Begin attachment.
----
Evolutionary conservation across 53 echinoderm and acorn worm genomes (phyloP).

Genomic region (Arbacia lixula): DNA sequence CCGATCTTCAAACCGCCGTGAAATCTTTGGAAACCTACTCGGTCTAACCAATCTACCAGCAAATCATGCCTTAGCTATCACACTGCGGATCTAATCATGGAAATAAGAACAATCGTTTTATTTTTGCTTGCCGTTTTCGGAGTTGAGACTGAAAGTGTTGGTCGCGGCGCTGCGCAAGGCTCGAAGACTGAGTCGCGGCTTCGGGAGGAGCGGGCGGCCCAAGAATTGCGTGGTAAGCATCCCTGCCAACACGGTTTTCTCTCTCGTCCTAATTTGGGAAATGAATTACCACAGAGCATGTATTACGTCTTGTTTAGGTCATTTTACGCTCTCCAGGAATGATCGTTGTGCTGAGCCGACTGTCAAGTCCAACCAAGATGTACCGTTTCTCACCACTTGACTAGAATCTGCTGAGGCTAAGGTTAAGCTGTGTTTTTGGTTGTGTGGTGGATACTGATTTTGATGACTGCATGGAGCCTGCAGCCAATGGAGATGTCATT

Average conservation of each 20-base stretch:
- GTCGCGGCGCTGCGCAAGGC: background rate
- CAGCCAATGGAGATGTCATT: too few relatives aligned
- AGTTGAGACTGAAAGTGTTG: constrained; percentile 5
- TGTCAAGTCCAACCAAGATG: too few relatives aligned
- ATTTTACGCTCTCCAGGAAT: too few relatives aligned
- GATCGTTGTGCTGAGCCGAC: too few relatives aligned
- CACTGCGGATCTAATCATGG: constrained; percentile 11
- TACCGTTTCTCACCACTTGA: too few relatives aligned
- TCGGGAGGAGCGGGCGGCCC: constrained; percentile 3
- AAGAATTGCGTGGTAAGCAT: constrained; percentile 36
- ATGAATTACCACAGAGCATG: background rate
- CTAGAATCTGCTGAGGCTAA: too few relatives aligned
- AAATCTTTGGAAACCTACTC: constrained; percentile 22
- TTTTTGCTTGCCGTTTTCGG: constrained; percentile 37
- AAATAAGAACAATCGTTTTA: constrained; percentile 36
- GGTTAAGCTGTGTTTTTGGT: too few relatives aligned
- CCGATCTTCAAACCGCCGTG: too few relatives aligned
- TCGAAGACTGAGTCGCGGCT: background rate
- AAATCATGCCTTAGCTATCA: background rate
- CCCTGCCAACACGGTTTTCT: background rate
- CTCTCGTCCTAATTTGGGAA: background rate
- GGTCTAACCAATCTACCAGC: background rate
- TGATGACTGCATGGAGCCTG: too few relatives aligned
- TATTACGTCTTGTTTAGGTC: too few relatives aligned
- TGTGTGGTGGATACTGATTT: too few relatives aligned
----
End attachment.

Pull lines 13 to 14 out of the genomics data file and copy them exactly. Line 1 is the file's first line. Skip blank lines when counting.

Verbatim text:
- AAGAATTGCGTGGTAAGCAT: constrained; percentile 36
- ATGAATTACCACAGAGCATG: background rate